How it happened: But first, thank you for visiting my Caring Bridge site. Being 3,000 miles away from most of my friends and family, I'm using this site as a bridge for those who care. For those who care to be updated and feel close by. My journey has changed me so much and it's only just begun. Here, I'll be posting not only the physical updates and progress of my health and treatments, but emotional updates. There is a crazy road ahead I've never been down, but I'm ready and willing with the faith I'll persevere. I appreciate your support and ongoing strength and prayers.
My diagnosis and how it came about:
Mid-Summer 2016, I noticed a few lymph nodes swollen throughout my neck. I felt as though tonsillitis was coming on (my tonsils have always given my problems, so this wasn't anything too surprising to me). I figured the two correlated. My other symptoms, however, included fatigue and an extremely high heart rate (over minimal exertion). Climbing a small set of stairs made me short of breath and light-headed. I could feel my heart rate beating through my ears. I thought to myself, "I know I'm not in the best shape of my life, but dang, this seems crazy." I've always been the kind of person who'd rather "walk it off" than go see doctor. So, I ignored it a bit, typical Sam.
A few weeks into my symptoms, I decided to see my doctor. He confirmed tonsillitis and set me up on antibiotics. Even after taking them, my lymph nodes still remained swollen. They began to spread to more places, too; behind the ears, up and down the sides of the neck and behind the head. It was starting to worry me at this point. I just knew something wasn't right.
On the following Saturday, my last photo shoot was in an apartment on the 4th floor. I knew if 10 steps were tough, every step to the 4th floor would be a battle of stopping and catching my breath. It was just that. When I got home from work, I knew these physical symptoms were far too concerning to let them continue and checked myself into the emergency room.
After a CT scan, x-rays and blood tests, the ER doctor found that I am very anemic. Most women my age should have a blood count of 12-12.5 and mine was at 5.7, yikes. They were surprised I was awake. This explained the high heart rate and overall fatigue. There wasn't much blood flow. The doctor suggested a blood transfusion (which creeped me out at first) and immediately admitted me to the hospital. But honestly, after the transfusions, I felt like a million bucks and was ready to go home.
However, the doctors were still in question as to why my platelets were so low and kept me in the hospital until they could find out why. By the fourth day of my hospital stay (and many, MANY blood tests later), the doctors finally went with a bone marrow biopsy that immediately showed leukemia. Acute Lymphoblastic Leukemia (ALL) to be exact. My initial reaction was a straight face. Followed by a confused face. First of all, I feel fine. Secondly, isn't leukemia mostly found in children?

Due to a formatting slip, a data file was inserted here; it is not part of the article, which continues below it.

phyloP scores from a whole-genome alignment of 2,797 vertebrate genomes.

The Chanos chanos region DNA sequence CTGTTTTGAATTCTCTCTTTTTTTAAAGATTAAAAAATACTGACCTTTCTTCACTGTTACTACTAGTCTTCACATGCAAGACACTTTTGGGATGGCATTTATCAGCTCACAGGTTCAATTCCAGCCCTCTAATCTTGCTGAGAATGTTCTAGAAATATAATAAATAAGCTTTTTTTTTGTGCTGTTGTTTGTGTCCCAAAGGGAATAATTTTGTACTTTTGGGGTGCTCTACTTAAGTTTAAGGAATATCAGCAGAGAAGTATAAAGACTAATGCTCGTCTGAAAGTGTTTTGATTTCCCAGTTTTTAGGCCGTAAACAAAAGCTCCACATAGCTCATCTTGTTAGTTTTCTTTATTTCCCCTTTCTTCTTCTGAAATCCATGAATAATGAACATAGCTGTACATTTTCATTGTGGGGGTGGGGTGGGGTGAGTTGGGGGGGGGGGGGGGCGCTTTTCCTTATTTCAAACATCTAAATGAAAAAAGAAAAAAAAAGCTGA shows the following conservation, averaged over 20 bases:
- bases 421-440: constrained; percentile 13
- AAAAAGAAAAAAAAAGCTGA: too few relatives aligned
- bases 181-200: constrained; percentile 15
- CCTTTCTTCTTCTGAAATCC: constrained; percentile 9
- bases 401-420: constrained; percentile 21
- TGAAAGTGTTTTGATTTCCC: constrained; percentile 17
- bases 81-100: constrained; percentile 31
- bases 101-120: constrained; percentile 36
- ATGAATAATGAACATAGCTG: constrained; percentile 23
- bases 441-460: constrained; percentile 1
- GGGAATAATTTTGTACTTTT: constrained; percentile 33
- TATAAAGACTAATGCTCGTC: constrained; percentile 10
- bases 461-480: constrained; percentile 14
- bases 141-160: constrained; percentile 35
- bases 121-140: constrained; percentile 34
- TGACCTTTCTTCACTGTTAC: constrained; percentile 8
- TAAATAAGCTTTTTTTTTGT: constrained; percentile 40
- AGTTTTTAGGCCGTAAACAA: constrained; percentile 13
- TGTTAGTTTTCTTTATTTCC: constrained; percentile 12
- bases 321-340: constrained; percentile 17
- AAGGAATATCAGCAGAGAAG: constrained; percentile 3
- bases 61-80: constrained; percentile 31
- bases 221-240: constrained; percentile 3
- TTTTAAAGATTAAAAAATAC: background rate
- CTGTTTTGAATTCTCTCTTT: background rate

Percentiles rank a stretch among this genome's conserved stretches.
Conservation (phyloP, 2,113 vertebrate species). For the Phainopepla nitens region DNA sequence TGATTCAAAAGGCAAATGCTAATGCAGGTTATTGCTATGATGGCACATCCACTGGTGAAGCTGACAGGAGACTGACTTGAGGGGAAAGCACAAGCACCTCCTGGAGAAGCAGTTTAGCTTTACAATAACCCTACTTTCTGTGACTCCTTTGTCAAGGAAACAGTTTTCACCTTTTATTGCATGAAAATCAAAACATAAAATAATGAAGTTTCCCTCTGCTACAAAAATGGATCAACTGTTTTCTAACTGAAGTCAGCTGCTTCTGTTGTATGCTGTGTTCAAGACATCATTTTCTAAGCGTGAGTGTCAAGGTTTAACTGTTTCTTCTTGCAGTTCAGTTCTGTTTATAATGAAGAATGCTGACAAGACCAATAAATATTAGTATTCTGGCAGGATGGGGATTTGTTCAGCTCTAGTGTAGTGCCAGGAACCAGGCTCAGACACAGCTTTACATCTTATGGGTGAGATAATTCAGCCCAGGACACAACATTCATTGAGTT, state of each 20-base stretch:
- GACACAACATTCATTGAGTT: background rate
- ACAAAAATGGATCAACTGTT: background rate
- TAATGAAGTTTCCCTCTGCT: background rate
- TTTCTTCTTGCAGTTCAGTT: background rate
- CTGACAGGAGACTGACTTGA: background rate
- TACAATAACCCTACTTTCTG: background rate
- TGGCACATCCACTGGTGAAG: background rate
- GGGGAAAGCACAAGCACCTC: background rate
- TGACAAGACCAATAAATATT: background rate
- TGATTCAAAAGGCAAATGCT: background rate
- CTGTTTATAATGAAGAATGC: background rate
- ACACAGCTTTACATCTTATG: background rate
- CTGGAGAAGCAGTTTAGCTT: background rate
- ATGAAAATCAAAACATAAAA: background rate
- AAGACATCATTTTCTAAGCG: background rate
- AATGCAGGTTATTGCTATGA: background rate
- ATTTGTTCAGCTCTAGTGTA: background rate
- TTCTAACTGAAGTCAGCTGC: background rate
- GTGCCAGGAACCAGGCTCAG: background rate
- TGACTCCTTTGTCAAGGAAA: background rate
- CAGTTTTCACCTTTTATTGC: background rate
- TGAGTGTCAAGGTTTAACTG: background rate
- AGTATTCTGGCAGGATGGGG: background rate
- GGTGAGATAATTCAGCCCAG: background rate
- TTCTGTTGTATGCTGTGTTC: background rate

ALL is cancer of the blood and bone marrow. It progresses rapidly, replacing healthy cells that produce functional lymphocytes with leukemia cells that can't mature properly. The leukemia cells are carried in the bloodstream to other organs and tissues, including the brain, liver, lymph nodes, where they continue to grow and divide. Acute lymphoblastic leukemia occurs most frequently in people under the age of 15 or over the age of 45. I'm 30, falling right in the middle. Thus making my case rare. Although ALL makes up the largest percentage of leukemia diagnoses in children 2-4, it is rare for adults to develop this disease. Not a lot of hospitals treat ALL because it's mostly found in children (who get treatment at a children's hospital), thus making me resort to being an inpatient (where I'll be living at the hospital a couple weeks at a time; receiving chemo and recovering until my numbers are okay to go home. I'll be able to stay home about a week until the next chemo. This process is repeated until the completion of chemo).
The doctors are as optimistic about my case as they can be. They're happy with the health of my body and are glad I don't smoke. Luckily, too, the bone marrow (that went out for testing) came back showing I am NOT a "high risk" leukemic. Thank you, Lord!
Dr. Gandhi is putting me through two full cycles of chemo. One to kill the cancer and the other to be sure. Each cycle has two parts, each part has an A & B. Think of it like pizza. You cut the pizza in half (your two parts)... then cut each half into two pieces (your A&B). You're left with four pieces of pizza. Since you have two pizzas (the two cycles)... that's eight big slices of pizza and I've only finished one thus far. Here's to seven more!